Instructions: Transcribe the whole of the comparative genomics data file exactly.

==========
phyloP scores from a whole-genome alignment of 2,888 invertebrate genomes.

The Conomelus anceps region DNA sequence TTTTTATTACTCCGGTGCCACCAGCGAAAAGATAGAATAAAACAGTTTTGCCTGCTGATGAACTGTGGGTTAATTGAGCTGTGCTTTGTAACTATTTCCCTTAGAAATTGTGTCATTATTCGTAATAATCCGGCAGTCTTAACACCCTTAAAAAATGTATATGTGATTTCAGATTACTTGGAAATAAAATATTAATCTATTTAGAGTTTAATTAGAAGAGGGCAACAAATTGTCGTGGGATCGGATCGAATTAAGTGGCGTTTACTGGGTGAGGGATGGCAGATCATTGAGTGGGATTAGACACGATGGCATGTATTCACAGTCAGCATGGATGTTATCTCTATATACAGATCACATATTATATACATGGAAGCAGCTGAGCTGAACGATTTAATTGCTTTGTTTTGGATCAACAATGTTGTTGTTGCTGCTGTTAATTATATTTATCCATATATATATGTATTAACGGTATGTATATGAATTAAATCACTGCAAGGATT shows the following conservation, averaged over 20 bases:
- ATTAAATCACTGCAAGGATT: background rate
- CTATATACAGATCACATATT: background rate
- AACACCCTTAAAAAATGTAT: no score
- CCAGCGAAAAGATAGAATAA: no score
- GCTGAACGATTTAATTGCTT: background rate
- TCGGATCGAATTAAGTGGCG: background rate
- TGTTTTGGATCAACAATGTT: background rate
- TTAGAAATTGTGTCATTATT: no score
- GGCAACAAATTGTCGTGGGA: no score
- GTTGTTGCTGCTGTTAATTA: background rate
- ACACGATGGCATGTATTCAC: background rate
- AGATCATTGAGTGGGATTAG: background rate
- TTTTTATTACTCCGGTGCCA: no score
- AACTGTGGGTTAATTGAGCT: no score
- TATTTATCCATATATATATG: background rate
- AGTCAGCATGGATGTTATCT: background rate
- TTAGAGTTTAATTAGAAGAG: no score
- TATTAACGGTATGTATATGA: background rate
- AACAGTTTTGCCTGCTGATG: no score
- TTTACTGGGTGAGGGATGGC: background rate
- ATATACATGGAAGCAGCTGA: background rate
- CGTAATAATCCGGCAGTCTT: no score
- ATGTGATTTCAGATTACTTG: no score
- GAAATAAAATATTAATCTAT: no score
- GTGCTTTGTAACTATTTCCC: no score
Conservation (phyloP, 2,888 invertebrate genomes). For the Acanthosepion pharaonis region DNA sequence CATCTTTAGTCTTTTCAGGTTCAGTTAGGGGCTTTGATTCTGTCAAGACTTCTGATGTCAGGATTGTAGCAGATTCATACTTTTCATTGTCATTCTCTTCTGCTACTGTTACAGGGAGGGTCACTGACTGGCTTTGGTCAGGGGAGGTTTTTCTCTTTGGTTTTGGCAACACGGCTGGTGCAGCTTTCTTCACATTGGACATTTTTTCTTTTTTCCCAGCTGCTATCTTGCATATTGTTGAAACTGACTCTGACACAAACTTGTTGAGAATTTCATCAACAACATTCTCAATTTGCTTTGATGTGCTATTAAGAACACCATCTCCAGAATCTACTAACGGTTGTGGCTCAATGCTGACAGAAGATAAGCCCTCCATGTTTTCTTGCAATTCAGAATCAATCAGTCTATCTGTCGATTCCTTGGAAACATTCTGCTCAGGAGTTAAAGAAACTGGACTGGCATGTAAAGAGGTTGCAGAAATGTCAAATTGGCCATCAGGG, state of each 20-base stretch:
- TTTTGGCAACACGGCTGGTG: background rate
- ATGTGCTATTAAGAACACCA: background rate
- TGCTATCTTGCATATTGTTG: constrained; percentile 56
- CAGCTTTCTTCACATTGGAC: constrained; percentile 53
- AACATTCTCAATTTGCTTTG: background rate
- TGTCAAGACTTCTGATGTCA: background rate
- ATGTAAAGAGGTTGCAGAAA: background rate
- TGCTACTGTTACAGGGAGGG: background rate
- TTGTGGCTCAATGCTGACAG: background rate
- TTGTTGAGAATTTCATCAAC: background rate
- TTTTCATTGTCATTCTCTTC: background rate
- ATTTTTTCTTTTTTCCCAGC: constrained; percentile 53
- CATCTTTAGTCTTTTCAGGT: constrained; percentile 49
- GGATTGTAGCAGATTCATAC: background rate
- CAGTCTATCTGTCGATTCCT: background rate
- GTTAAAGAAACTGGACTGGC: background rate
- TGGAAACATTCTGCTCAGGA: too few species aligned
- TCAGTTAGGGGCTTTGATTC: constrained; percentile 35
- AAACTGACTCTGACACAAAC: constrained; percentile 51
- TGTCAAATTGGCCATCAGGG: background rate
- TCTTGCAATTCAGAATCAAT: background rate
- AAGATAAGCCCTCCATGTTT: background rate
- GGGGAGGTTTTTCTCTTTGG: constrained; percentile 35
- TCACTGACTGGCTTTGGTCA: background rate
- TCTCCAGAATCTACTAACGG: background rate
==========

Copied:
phyloP scores from a whole-genome alignment of 2,888 invertebrate genomes.

The Conomelus anceps region DNA sequence TTTTTATTACTCCGGTGCCACCAGCGAAAAGATAGAATAAAACAGTTTTGCCTGCTGATGAACTGTGGGTTAATTGAGCTGTGCTTTGTAACTATTTCCCTTAGAAATTGTGTCATTATTCGTAATAATCCGGCAGTCTTAACACCCTTAAAAAATGTATATGTGATTTCAGATTACTTGGAAATAAAATATTAATCTATTTAGAGTTTAATTAGAAGAGGGCAACAAATTGTCGTGGGATCGGATCGAATTAAGTGGCGTTTACTGGGTGAGGGATGGCAGATCATTGAGTGGGATTAGACACGATGGCATGTATTCACAGTCAGCATGGATGTTATCTCTATATACAGATCACATATTATATACATGGAAGCAGCTGAGCTGAACGATTTAATTGCTTTGTTTTGGATCAACAATGTTGTTGTTGCTGCTGTTAATTATATTTATCCATATATATATGTATTAACGGTATGTATATGAATTAAATCACTGCAAGGATT shows the following conservation, averaged over 20 bases:
- ATTAAATCACTGCAAGGATT: background rate
- CTATATACAGATCACATATT: background rate
- AACACCCTTAAAAAATGTAT: no score
- CCAGCGAAAAGATAGAATAA: no score
- GCTGAACGATTTAATTGCTT: background rate
- TCGGATCGAATTAAGTGGCG: background rate
- TGTTTTGGATCAACAATGTT: background rate
- TTAGAAATTGTGTCATTATT: no score
- GGCAACAAATTGTCGTGGGA: no score
- GTTGTTGCTGCTGTTAATTA: background rate
- ACACGATGGCATGTATTCAC: background rate
- AGATCATTGAGTGGGATTAG: background rate
- TTTTTATTACTCCGGTGCCA: no score
- AACTGTGGGTTAATTGAGCT: no score
- TATTTATCCATATATATATG: background rate
- AGTCAGCATGGATGTTATCT: background rate
- TTAGAGTTTAATTAGAAGAG: no score
- TATTAACGGTATGTATATGA: background rate
- AACAGTTTTGCCTGCTGATG: no score
- TTTACTGGGTGAGGGATGGC: background rate
- ATATACATGGAAGCAGCTGA: background rate
- CGTAATAATCCGGCAGTCTT: no score
- ATGTGATTTCAGATTACTTG: no score
- GAAATAAAATATTAATCTAT: no score
- GTGCTTTGTAACTATTTCCC: no score
Conservation (phyloP, 2,888 invertebrate genomes). For the Acanthosepion pharaonis region DNA sequence CATCTTTAGTCTTTTCAGGTTCAGTTAGGGGCTTTGATTCTGTCAAGACTTCTGATGTCAGGATTGTAGCAGATTCATACTTTTCATTGTCATTCTCTTCTGCTACTGTTACAGGGAGGGTCACTGACTGGCTTTGGTCAGGGGAGGTTTTTCTCTTTGGTTTTGGCAACACGGCTGGTGCAGCTTTCTTCACATTGGACATTTTTTCTTTTTTCCCAGCTGCTATCTTGCATATTGTTGAAACTGACTCTGACACAAACTTGTTGAGAATTTCATCAACAACATTCTCAATTTGCTTTGATGTGCTATTAAGAACACCATCTCCAGAATCTACTAACGGTTGTGGCTCAATGCTGACAGAAGATAAGCCCTCCATGTTTTCTTGCAATTCAGAATCAATCAGTCTATCTGTCGATTCCTTGGAAACATTCTGCTCAGGAGTTAAAGAAACTGGACTGGCATGTAAAGAGGTTGCAGAAATGTCAAATTGGCCATCAGGG, state of each 20-base stretch:
- TTTTGGCAACACGGCTGGTG: background rate
- ATGTGCTATTAAGAACACCA: background rate
- TGCTATCTTGCATATTGTTG: constrained; percentile 56
- CAGCTTTCTTCACATTGGAC: constrained; percentile 53
- AACATTCTCAATTTGCTTTG: background rate
- TGTCAAGACTTCTGATGTCA: background rate
- ATGTAAAGAGGTTGCAGAAA: background rate
- TGCTACTGTTACAGGGAGGG: background rate
- TTGTGGCTCAATGCTGACAG: background rate
- TTGTTGAGAATTTCATCAAC: background rate
- TTTTCATTGTCATTCTCTTC: background rate
- ATTTTTTCTTTTTTCCCAGC: constrained; percentile 53
- CATCTTTAGTCTTTTCAGGT: constrained; percentile 49
- GGATTGTAGCAGATTCATAC: background rate
- CAGTCTATCTGTCGATTCCT: background rate
- GTTAAAGAAACTGGACTGGC: background rate
- TGGAAACATTCTGCTCAGGA: too few species aligned
- TCAGTTAGGGGCTTTGATTC: constrained; percentile 35
- AAACTGACTCTGACACAAAC: constrained; percentile 51
- TGTCAAATTGGCCATCAGGG: background rate
- TCTTGCAATTCAGAATCAAT: background rate
- AAGATAAGCCCTCCATGTTT: background rate
- GGGGAGGTTTTTCTCTTTGG: constrained; percentile 35
- TCACTGACTGGCTTTGGTCA: background rate
- TCTCCAGAATCTACTAACGG: background rate